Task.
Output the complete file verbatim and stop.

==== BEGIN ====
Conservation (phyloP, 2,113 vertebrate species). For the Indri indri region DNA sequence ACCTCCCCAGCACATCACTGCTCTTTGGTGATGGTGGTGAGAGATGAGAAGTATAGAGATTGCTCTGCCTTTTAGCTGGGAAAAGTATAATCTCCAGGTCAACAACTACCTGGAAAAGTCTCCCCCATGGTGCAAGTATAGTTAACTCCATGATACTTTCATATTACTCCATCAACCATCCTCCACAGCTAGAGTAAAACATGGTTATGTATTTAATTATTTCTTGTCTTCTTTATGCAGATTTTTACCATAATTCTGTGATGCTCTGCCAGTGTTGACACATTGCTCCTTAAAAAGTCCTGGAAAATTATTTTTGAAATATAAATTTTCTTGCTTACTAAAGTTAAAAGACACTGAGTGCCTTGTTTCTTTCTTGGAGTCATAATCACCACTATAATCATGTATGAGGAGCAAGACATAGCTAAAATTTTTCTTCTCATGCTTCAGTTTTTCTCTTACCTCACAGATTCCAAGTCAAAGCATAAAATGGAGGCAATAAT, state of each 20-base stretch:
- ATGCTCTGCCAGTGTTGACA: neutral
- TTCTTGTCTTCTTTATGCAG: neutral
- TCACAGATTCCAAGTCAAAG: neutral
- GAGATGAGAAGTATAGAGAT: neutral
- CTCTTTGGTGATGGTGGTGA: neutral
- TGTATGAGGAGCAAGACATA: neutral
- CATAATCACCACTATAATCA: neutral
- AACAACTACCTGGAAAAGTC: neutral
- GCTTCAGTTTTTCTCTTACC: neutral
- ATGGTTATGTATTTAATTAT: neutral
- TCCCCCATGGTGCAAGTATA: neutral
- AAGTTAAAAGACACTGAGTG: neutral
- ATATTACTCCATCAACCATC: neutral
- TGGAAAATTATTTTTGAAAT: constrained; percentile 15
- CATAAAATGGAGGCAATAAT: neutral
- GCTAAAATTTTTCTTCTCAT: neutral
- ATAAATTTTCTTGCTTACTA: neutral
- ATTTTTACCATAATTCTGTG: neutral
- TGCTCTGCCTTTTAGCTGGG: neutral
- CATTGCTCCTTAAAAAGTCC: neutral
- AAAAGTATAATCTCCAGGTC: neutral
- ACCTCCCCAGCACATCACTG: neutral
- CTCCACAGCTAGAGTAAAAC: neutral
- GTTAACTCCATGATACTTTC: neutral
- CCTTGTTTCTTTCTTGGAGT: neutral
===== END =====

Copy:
Conservation (phyloP, 2,113 vertebrate species). For the Indri indri region DNA sequence ACCTCCCCAGCACATCACTGCTCTTTGGTGATGGTGGTGAGAGATGAGAAGTATAGAGATTGCTCTGCCTTTTAGCTGGGAAAAGTATAATCTCCAGGTCAACAACTACCTGGAAAAGTCTCCCCCATGGTGCAAGTATAGTTAACTCCATGATACTTTCATATTACTCCATCAACCATCCTCCACAGCTAGAGTAAAACATGGTTATGTATTTAATTATTTCTTGTCTTCTTTATGCAGATTTTTACCATAATTCTGTGATGCTCTGCCAGTGTTGACACATTGCTCCTTAAAAAGTCCTGGAAAATTATTTTTGAAATATAAATTTTCTTGCTTACTAAAGTTAAAAGACACTGAGTGCCTTGTTTCTTTCTTGGAGTCATAATCACCACTATAATCATGTATGAGGAGCAAGACATAGCTAAAATTTTTCTTCTCATGCTTCAGTTTTTCTCTTACCTCACAGATTCCAAGTCAAAGCATAAAATGGAGGCAATAAT, state of each 20-base stretch:
- ATGCTCTGCCAGTGTTGACA: neutral
- TTCTTGTCTTCTTTATGCAG: neutral
- TCACAGATTCCAAGTCAAAG: neutral
- GAGATGAGAAGTATAGAGAT: neutral
- CTCTTTGGTGATGGTGGTGA: neutral
- TGTATGAGGAGCAAGACATA: neutral
- CATAATCACCACTATAATCA: neutral
- AACAACTACCTGGAAAAGTC: neutral
- GCTTCAGTTTTTCTCTTACC: neutral
- ATGGTTATGTATTTAATTAT: neutral
- TCCCCCATGGTGCAAGTATA: neutral
- AAGTTAAAAGACACTGAGTG: neutral
- ATATTACTCCATCAACCATC: neutral
- TGGAAAATTATTTTTGAAAT: constrained; percentile 15
- CATAAAATGGAGGCAATAAT: neutral
- GCTAAAATTTTTCTTCTCAT: neutral
- ATAAATTTTCTTGCTTACTA: neutral
- ATTTTTACCATAATTCTGTG: neutral
- TGCTCTGCCTTTTAGCTGGG: neutral
- CATTGCTCCTTAAAAAGTCC: neutral
- AAAAGTATAATCTCCAGGTC: neutral
- ACCTCCCCAGCACATCACTG: neutral
- CTCCACAGCTAGAGTAAAAC: neutral
- GTTAACTCCATGATACTTTC: neutral
- CCTTGTTTCTTTCTTGGAGT: neutral